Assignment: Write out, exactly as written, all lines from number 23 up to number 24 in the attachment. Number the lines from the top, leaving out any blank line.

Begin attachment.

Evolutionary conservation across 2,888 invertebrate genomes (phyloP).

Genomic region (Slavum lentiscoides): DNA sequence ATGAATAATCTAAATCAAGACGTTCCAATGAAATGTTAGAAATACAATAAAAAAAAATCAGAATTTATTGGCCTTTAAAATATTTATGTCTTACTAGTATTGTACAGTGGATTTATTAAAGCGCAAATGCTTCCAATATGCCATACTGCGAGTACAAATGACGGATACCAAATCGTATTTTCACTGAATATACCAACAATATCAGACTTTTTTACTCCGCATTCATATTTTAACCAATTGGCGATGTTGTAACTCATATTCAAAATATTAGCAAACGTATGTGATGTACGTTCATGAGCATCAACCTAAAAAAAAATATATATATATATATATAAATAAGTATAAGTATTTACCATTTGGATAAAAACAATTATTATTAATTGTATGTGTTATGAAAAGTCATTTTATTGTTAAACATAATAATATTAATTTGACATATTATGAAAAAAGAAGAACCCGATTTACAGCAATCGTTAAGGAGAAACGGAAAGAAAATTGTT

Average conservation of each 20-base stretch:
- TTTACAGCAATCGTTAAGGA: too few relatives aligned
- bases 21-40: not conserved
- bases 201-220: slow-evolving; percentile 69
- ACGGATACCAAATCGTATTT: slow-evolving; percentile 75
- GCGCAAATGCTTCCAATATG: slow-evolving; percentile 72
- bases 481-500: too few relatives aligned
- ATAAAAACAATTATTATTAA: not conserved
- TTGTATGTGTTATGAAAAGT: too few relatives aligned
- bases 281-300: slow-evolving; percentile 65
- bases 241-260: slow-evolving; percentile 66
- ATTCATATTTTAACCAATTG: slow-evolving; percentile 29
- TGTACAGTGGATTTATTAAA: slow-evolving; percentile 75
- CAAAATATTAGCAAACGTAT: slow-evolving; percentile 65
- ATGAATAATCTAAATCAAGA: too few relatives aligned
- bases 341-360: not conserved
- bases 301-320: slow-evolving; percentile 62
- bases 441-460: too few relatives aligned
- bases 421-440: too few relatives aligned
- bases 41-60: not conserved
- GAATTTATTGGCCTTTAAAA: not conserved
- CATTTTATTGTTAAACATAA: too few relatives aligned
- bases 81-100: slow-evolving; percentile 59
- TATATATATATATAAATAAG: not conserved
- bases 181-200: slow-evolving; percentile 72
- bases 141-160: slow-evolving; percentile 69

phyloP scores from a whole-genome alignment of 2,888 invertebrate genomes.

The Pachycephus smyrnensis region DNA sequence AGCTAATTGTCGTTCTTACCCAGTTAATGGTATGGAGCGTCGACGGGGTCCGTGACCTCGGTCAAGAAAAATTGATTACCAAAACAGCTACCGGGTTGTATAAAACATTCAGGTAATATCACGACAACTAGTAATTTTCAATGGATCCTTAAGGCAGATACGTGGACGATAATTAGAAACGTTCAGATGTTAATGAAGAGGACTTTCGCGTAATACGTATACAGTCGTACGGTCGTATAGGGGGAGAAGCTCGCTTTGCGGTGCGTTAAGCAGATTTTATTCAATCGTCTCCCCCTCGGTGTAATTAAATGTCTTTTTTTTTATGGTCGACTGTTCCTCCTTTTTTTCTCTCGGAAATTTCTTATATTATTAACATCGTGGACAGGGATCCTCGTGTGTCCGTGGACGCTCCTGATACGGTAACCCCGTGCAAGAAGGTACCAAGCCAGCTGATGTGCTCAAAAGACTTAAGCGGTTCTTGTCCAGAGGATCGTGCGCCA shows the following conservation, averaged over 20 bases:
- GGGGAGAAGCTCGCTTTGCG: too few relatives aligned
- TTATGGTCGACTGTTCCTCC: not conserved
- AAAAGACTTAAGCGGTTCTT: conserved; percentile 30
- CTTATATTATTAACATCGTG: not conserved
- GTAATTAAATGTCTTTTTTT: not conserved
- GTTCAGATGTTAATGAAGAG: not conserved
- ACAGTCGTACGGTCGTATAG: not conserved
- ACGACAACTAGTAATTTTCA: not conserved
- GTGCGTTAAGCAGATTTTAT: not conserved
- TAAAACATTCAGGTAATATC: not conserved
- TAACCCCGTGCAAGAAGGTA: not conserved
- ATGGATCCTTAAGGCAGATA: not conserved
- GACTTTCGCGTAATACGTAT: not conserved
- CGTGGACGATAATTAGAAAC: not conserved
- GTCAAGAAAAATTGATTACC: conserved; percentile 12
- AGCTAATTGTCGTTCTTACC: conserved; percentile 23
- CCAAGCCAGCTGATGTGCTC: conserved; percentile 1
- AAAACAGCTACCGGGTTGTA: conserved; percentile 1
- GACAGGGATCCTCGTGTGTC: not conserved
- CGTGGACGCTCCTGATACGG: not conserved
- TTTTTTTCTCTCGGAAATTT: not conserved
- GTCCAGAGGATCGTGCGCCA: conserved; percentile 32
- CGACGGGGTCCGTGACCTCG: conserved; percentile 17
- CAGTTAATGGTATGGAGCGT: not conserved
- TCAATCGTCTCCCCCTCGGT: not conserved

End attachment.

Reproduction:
- GAATTTATTGGCCTTTAAAA: not conserved
- CATTTTATTGTTAAACATAA: too few relatives aligned